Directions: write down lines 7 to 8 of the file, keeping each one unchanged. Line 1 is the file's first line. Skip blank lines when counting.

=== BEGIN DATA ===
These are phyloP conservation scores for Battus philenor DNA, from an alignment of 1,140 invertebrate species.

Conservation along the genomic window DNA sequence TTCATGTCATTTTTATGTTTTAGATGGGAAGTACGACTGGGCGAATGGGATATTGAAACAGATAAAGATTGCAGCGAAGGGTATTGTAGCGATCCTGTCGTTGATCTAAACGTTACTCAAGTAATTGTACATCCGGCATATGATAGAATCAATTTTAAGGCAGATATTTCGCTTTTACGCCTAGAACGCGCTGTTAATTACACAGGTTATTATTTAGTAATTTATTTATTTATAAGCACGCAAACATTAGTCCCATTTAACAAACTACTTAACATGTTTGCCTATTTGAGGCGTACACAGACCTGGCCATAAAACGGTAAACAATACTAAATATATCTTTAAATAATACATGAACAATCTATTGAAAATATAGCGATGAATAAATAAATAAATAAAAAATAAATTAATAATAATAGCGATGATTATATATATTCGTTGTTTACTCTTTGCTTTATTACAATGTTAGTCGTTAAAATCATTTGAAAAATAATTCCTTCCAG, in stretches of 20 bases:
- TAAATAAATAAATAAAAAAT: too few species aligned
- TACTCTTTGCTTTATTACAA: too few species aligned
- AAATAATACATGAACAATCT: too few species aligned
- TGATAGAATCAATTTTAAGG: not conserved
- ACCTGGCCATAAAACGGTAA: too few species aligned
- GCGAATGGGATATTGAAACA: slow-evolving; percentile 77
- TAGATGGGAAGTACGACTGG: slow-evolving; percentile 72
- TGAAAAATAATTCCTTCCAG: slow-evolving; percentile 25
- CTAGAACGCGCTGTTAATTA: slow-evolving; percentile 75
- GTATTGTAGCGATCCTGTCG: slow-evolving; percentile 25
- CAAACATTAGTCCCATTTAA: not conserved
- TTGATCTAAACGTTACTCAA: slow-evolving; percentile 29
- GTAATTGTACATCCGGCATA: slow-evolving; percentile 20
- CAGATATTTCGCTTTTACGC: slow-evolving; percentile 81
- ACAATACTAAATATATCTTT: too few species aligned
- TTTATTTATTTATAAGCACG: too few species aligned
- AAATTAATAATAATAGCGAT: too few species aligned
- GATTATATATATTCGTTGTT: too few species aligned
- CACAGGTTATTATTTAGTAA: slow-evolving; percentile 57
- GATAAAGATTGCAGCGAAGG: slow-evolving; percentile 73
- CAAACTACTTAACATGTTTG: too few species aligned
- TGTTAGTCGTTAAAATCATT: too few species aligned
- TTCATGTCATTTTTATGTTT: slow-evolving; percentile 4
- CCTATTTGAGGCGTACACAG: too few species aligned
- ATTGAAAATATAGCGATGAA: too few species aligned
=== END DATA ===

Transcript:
- ACCTGGCCATAAAACGGTAA: too few species aligned
- GCGAATGGGATATTGAAACA: slow-evolving; percentile 77